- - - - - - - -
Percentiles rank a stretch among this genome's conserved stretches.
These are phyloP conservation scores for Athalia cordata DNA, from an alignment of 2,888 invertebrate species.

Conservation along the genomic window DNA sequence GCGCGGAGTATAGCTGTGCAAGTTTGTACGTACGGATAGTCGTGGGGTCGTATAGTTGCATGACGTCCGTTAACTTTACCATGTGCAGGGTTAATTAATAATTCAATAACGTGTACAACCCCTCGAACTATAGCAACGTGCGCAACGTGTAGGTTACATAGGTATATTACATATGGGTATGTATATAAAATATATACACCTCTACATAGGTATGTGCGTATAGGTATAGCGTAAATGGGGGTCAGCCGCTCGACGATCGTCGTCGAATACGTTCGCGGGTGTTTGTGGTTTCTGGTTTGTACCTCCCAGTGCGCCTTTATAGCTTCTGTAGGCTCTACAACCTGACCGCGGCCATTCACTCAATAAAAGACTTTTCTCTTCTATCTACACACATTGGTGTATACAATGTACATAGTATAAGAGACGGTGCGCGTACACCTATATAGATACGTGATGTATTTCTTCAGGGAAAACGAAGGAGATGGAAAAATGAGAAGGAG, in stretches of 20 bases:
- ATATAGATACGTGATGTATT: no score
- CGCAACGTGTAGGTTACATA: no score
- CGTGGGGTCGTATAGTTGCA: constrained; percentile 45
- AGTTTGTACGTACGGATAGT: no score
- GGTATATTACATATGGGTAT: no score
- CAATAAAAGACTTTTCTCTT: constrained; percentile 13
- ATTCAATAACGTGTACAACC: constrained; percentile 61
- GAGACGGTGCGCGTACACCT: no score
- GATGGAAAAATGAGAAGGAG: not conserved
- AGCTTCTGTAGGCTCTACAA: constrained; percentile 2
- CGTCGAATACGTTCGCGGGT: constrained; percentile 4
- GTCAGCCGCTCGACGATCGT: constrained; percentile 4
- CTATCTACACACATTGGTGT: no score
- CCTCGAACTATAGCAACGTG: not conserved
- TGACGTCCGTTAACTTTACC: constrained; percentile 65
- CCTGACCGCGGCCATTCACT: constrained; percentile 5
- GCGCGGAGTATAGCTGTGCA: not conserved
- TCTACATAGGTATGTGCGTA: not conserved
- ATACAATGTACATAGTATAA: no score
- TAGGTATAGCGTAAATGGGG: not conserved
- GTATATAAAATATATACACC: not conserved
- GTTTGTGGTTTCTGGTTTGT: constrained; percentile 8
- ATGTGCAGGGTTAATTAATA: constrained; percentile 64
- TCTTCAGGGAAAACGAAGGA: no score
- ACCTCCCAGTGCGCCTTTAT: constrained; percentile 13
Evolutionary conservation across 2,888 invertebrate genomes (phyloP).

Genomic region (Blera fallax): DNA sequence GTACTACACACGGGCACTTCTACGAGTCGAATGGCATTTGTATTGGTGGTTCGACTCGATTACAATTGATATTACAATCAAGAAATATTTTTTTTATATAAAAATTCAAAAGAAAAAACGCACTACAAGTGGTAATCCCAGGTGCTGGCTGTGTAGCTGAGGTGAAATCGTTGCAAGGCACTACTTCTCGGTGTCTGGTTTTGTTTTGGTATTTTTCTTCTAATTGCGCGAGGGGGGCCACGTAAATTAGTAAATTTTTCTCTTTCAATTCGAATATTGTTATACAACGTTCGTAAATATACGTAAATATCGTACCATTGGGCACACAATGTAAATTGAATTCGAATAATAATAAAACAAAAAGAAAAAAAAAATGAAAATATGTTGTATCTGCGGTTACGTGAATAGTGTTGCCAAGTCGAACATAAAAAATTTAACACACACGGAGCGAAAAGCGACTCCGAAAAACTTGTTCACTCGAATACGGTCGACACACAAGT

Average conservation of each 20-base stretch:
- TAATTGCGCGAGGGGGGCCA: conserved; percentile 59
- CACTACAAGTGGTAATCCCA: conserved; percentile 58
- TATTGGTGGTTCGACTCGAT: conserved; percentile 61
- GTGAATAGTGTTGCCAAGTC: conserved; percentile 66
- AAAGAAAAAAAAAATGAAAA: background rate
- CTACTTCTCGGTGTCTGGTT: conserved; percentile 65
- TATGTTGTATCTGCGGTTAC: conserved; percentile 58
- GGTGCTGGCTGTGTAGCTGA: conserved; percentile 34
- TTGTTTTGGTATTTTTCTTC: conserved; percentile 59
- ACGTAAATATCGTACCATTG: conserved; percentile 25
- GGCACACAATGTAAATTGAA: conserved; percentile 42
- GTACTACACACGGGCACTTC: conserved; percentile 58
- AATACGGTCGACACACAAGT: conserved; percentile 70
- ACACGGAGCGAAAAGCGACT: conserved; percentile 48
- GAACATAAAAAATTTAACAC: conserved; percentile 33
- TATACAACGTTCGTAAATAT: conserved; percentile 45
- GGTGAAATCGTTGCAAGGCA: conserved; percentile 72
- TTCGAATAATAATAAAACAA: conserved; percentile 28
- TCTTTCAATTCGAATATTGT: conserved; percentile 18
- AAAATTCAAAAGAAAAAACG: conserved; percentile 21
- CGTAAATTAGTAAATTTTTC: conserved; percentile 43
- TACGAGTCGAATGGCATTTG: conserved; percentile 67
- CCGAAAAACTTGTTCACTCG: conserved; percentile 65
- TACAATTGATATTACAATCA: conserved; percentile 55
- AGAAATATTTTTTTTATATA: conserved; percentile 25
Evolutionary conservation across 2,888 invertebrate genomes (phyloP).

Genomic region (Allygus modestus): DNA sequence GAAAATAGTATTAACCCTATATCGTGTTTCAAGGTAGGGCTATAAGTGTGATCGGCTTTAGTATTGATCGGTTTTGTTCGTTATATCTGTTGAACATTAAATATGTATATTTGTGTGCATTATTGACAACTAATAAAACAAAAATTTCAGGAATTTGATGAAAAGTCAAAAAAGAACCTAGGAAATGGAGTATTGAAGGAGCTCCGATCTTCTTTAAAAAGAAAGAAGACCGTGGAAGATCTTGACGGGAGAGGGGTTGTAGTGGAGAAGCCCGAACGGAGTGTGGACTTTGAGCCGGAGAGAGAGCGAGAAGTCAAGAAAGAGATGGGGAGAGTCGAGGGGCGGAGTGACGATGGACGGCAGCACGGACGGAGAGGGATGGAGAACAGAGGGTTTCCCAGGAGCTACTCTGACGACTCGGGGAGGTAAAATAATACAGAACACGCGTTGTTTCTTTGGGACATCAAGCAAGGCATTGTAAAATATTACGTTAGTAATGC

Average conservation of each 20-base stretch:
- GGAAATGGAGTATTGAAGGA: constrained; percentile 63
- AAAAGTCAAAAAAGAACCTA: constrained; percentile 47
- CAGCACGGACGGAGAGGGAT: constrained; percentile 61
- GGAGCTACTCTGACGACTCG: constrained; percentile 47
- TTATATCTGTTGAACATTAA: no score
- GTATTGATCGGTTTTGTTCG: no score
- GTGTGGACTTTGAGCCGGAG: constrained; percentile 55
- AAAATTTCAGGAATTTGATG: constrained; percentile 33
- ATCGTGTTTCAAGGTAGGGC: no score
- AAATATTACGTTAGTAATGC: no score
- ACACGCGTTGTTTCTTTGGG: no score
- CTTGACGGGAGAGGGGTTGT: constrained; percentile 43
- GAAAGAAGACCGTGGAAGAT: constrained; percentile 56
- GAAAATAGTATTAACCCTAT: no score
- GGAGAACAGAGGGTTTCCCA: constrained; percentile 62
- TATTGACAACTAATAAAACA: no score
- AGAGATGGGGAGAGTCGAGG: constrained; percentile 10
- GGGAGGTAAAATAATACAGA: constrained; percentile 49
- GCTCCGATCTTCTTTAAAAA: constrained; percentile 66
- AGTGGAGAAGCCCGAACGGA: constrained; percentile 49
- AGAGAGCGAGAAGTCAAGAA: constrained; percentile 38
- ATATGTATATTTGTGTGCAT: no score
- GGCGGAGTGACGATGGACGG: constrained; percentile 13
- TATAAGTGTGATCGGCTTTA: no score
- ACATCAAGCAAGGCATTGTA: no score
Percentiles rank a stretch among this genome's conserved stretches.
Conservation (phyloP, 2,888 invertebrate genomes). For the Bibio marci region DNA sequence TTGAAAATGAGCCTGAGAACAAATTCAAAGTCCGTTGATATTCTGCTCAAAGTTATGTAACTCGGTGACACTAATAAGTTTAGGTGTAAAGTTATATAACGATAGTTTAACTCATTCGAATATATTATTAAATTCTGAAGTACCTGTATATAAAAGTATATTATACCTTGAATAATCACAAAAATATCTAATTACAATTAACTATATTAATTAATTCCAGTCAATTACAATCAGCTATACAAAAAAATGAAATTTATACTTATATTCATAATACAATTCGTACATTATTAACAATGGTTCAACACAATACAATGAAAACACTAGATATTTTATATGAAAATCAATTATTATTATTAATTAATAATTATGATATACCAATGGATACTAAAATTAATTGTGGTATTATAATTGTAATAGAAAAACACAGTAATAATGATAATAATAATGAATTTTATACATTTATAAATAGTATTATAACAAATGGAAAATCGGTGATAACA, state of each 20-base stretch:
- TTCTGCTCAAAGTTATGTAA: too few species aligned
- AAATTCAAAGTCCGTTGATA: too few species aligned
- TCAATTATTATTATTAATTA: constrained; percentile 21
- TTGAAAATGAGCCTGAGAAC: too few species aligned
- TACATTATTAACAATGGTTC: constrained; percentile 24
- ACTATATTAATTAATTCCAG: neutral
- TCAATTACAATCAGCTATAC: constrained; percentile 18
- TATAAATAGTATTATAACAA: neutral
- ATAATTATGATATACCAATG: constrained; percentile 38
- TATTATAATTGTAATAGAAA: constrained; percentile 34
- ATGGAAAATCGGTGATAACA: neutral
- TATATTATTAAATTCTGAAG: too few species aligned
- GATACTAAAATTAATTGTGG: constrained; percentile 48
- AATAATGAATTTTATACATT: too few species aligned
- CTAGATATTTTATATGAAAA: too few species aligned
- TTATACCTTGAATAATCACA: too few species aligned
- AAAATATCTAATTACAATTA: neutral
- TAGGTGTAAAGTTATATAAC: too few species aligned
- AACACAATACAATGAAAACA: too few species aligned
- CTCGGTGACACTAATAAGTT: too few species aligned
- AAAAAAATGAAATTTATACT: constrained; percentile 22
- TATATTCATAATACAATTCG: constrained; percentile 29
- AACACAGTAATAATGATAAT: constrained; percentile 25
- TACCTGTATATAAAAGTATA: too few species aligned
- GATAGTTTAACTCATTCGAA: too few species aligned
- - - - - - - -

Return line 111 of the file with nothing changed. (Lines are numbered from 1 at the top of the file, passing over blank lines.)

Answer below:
- GATAGTTTAACTCATTCGAA: too few species aligned